LONDON: A senior U.S. delegation has visited the U.K. to lobby the country against using Huawei in the country’s 5G rollout.
The U.S. officials told the British government on Monday that allowing Huawei a role in building super-fast 5G networks across the country could jeopardize intelligence sharing between the two countries.
They also said using Chinese technology would be “nothing short of madness,” showing U.K. officials a secret document they claimed contained fresh evidence of potential security threats arising from the use of Huawei technology.
“We have strict controls over how Huawei equipment is currently deployed in the U.K. The government is undertaking a comprehensive review,” Prime Minister Boris Johnson’s spokesman told local media. “There is a meeting today which involves U.S., U.K. government counterparts in national security and telecoms.”
The delegation was led by Matt Pottinger, Trump’s deputy national security advisor, underscoring how seriously the White House takes the issue. The Guardian reported that despite initial reports suggesting the U.S. delegation would only meet with civil servants, they in fact spoke with at least one Cabinet minister.
Last year, the British Cabinet voted 5-4 in favor of Huawei. The decision was and is controversial; then-Defense Minister Gavin Williamson was accused of leaking the result of the vote and was sacked as a result. Williamson was one of those worried about potential security threats. On the other hand, last July, parliament’s Science and Technology Committee also came out in support of working with Huawei.
Johnson is due to make a decision on the subject in the coming weeks. Local media expect him to allow Huawei to take part in the 5G rollout. This will likely be in building so-called “non-core technology,” such as cellphone masts and radio antenna networks.
Johnson has tried to allay U.S. fears nonetheless, saying at last year’s NATO summit in London: “We cannot prejudice our vital national security interests, nor can we prejudice our ability to cooperate with other Five Eyes security partners [U.S., Canada, New Zealand, and Australia]. That will be the key criterion that informs our decision about Huawei.”
British intelligence services have consistently argued that any security threats can be easily contained, and this last weekend MI5 chief Andrew Parker told the Financial Times that he had “no reason to think” intelligence sharing with the U.S. would be compromised if the U.K. signed a deal with Huawei. He went on to say that the U.S.-U.K. intelligence sharing relationship was “very close and trusted.”
“It is, of course, of great importance to us. And, I dare say, to the U.S. too, though that’s for them to say. It is a two-way street,” he said.
“Perhaps the thing that needs more focus and more discussion is how do we get to a future where there’s a wider range of competition and a wider range of sovereign choices than defaulting to a yes or no about Chinese technology,” he said.
It is rare for the British head of intelligence to make such public statements in general, especially on issues as delicate as this.
Despite Huawei’s protests, the U.S. insists there is a risk of countries being spied upon by the Chinese government through secret loopholes in the system, as well as Chinese army spies who work for the company. Huawei have offered the U.K. a “no spy agreement” in an attempt to defend the proposed deal.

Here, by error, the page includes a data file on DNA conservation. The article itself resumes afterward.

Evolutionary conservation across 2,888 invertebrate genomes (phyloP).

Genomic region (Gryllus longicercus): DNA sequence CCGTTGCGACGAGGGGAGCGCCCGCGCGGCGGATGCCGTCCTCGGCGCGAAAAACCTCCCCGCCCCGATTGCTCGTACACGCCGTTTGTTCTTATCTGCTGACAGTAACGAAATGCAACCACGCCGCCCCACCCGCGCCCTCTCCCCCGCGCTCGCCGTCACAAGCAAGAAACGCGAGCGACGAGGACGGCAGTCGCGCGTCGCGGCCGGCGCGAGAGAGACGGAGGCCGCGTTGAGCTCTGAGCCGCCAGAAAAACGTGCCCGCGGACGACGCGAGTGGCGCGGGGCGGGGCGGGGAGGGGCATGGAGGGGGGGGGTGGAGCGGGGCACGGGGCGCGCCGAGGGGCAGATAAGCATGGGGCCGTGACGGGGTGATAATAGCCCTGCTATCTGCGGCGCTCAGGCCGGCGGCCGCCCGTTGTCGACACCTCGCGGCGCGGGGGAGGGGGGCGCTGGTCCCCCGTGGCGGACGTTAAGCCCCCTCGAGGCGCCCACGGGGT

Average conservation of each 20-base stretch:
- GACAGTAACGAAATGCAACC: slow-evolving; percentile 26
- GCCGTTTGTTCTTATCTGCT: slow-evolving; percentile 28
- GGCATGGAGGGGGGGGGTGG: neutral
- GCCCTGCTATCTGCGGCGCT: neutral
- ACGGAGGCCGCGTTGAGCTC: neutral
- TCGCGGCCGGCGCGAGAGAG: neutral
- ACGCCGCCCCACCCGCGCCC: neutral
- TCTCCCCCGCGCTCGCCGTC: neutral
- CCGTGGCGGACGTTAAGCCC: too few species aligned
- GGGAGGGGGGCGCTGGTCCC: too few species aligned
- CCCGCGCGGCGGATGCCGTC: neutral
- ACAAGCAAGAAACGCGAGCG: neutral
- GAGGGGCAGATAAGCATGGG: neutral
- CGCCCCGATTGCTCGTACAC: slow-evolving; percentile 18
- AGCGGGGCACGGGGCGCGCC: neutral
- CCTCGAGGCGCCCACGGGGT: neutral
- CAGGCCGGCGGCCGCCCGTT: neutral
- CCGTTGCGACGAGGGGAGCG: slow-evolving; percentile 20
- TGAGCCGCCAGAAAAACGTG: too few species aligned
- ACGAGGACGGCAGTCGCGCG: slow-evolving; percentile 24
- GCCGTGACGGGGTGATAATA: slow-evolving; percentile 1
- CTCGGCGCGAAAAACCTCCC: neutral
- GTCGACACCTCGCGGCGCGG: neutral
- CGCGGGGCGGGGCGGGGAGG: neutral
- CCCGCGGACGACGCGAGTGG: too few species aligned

Although the potential repercussions of such a deal would not be immediate, one senior U.S. official said bluntly: “Congress has made it clear they will want an evaluation of our intelligence-sharing.”
A bill has already been introduced in the U.S. Senate banning intelligence-sharing with countries who use Huawei in their 5G networks.
U.S. hostility towards the tech giant is in part due to a 2017 Chinese law requiring all China-based companies to work with its intelligence agencies when required. These fears of espionage are what led the U.S. to place the company on a blacklist in May last year.
Huawei claims it is independent of the government and that is owned by its trade unions. Critics argue that these trade unions are in turn effectively owned by the government.
The three companies that currently supply 5G technology are China’s Huawei, Sweden’s Ericsson, and Finland’s Nokia. Huawei, the world’s largest telecom, has helped build 5G networks in other countries across the world.
It is widely agreed, including by U.K. mobile operators, that Huawei have lower cost and higher quality 5G technology than its competitors.
Both Johnson and his predecessor Theresa May delayed making a final decision, a consequence of which has been to effectively push Huawei out of playing a key role. Mobile operator Three is already mainly relying on Nokia for its core network in the U.K.
The entire debate is a headache for Johnson, but one he may have to get used to in a post-Brexit world, especially as he attempts to negotiate simultaneous trade deals with both the U.S. and EU this year.
One member of the American delegation said: “Donald Trump is watching closely.”
Other areas of Europe are feeling the heat as well. Deutsche Telekom, Europe’s largest telecoms company by revenue, has frozen all its 5G deals until political clarity materializes.
The U.S. is the U.K.’s largest individual trading partner, but as a bloc the EU is the U.K.’s largest trading partner. China is the U.K.’s sixth-largest trading partner. (AA)